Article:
KNOW YOUR RIGHTS
As dancers, many of us think we have no legal rights, whether because we work off the books or because we are afraid that people won’t take us seriously. But dancers have legal rights like other workers. If you are having a problem at your club, or you have questions about a legal issue, you can get free and confidential legal assistance from attorneys at the Urban Justice Center by calling 646-602-5617.
Clubs do not get to just decide that you are an independent contractor. It is a category defined by law. If you have to follow a lot of rules at the club, if the club sets your schedule, if the club tells you what to wear and what to do at work, if there are penalties for being late or breaking rules – you are probably an employee, no matter what the club says. This gives you certain rights explained in the next section. If your club is charging you house fees but requiring you to work a specific schedule and follow a lot of rules, you may have the ability to take action (See “What can I do about labor violations at my club?”)
● Clubs can charge you house fees and other fees.
● Clubs can’t tell you when to work, how to dress or what to do at work.
● Clubs do not have to pay you wages.
● You are not entitled to sick days, healthcare, maternity leave, or workers’ compensation if you get injured at work.
● You can be fired for any reason.
● You have to pay more taxes.
● You can deduct work-related expenses from your taxes. An accountant can help you determine which deductions to claim, and you should keep all receipts in case of an audit.
● Clubs can’t charge you house fees.
● Clubs have to pay you at least minimum wage and overtime, and let you keep all your tips.
● You are entitled to paid sick days and workers’ compensation if you get injured at work. You may be entitled to maternity leave and short-term disability leave.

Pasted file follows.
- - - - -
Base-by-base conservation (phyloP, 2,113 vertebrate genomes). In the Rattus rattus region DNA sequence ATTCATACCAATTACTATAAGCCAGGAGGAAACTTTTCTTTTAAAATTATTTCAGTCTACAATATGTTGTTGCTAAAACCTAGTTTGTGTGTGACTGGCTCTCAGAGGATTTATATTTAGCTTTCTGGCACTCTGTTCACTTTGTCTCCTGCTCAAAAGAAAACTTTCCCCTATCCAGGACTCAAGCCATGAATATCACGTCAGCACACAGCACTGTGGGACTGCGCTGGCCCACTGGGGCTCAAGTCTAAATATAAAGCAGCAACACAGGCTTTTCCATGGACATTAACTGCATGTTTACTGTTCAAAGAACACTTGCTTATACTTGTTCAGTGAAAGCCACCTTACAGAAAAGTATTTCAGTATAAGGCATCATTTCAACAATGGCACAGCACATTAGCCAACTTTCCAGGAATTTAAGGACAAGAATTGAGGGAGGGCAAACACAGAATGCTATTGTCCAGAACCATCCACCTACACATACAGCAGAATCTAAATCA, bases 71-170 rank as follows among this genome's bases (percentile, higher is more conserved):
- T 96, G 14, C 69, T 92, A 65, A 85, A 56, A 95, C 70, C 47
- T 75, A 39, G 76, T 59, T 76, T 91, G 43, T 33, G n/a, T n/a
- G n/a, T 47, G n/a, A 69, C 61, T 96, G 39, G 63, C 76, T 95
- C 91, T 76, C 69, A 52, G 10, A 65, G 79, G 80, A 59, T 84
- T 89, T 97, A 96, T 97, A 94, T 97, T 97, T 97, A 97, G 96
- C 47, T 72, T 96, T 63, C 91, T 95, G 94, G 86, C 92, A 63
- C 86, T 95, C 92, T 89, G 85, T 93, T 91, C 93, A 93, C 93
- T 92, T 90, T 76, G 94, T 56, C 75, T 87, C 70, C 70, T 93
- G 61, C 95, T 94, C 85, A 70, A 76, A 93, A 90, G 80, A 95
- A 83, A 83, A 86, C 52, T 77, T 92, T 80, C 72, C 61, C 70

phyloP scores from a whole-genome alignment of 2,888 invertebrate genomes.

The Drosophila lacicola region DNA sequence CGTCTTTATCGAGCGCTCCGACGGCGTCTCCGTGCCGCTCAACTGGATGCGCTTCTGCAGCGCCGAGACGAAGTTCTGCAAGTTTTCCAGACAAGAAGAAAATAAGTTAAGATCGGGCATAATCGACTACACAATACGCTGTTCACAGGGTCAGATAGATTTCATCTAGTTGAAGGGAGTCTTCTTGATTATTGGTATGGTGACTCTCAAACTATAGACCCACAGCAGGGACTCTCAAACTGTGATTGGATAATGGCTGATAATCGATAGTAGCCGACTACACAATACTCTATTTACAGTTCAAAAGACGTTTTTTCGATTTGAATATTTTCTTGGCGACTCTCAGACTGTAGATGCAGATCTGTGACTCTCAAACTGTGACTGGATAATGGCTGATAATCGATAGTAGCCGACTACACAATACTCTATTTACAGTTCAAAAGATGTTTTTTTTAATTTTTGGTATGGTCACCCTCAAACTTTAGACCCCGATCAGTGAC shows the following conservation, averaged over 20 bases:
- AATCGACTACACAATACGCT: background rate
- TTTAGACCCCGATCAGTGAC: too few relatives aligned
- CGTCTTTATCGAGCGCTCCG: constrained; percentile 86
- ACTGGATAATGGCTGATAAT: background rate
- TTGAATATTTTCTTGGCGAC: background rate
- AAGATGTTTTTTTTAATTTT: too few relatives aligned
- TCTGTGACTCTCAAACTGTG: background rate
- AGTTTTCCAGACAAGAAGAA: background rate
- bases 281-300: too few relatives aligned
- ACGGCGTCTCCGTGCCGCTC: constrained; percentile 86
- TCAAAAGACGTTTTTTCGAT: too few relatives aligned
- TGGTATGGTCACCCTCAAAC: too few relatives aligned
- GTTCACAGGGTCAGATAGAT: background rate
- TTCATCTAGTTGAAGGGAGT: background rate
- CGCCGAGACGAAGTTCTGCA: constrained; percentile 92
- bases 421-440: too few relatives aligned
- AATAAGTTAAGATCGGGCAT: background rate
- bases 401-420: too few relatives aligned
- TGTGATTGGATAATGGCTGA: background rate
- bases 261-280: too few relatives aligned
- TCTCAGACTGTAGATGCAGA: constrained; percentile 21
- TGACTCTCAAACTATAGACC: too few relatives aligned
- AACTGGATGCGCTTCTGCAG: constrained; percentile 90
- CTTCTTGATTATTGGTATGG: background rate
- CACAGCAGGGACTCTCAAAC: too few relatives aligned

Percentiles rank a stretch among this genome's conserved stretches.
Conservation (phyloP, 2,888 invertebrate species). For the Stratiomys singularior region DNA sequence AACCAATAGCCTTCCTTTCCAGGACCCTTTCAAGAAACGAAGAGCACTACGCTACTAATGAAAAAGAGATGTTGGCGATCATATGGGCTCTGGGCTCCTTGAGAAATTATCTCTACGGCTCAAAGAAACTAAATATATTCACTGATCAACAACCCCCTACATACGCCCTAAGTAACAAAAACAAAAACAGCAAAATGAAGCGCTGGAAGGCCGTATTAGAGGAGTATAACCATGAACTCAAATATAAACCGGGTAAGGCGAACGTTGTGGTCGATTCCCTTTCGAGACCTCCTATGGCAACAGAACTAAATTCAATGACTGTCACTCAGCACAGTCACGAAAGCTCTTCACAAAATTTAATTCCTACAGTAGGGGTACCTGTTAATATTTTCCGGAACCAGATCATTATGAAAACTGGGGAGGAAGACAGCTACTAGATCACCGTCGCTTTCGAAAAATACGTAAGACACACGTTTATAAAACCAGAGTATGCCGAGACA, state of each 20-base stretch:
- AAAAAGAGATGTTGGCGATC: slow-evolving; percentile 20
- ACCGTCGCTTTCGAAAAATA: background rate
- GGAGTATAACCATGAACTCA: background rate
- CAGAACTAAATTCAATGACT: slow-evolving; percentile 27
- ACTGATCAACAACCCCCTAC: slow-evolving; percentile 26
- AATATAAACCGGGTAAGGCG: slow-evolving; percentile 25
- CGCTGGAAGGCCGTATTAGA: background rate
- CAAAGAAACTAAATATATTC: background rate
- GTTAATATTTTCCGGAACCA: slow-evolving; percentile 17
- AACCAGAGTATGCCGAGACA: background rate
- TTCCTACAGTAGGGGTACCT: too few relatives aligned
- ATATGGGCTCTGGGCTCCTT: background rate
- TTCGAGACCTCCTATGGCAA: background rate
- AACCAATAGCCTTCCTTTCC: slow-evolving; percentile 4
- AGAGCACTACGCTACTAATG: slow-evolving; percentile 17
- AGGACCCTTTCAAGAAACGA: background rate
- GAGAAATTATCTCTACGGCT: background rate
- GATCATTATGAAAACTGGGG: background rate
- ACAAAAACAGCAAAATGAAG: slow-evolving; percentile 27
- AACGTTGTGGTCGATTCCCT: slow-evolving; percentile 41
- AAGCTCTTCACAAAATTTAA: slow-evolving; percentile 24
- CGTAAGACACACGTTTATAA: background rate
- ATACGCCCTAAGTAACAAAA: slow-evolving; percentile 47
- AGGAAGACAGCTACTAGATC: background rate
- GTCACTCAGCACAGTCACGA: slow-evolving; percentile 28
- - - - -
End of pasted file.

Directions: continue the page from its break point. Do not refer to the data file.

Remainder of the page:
● You cannot be discriminated against at work – you cannot be given different work, a lower wage, or fired because of your age, gender, race, sexual orientation, country of origin, and many other reasons.
● Your employer should pay payroll taxes on your wages and you should get a W-2 at the end of the year.
● You have a right to be accommodated if you are in a domestic violence situation or have a disability.
● You can’t be fired for talking to other dancers about rights or conditions at the club, or trying to make changes at the club.
If you are an employee, you may be able to file an individual or class action lawsuit against your club, or report your club to a government agency. In either case, you would have to prove to the court or agency that you are in fact an employee. In an action for labor violations, you would usually be asking for the wages you should have gotten, the house fees you should not have been charged, or compensation for discrimination or other violations. Many dancers in New York and across the United States have done this. Some dancers have won thousands of dollars in compensation.
If a case has been filed against one of the clubs you work at now or in the past, you may get compensation just because you are part of the “class” of dancers. Pay attention to any notices you receive in the mail about these cases. There are currently lawsuits against several strip clubs on behalf of dancers. If you find out a club where you worked is being sued, you may have the opportunity to participate in these lawsuits by getting in touch with the attorneys representing the dancers.
You have a right to not be discriminated against if you are an employee. For example, if you are made to do different kinds of work from your co-workers because of your identity, or if you receive a different wage, or are fired because of your identity, these may be violations of your rights. If you think you are being discriminated against for your race, age, gender, because you are pregnant, or because you have a disability, you might want to speak to an attorney.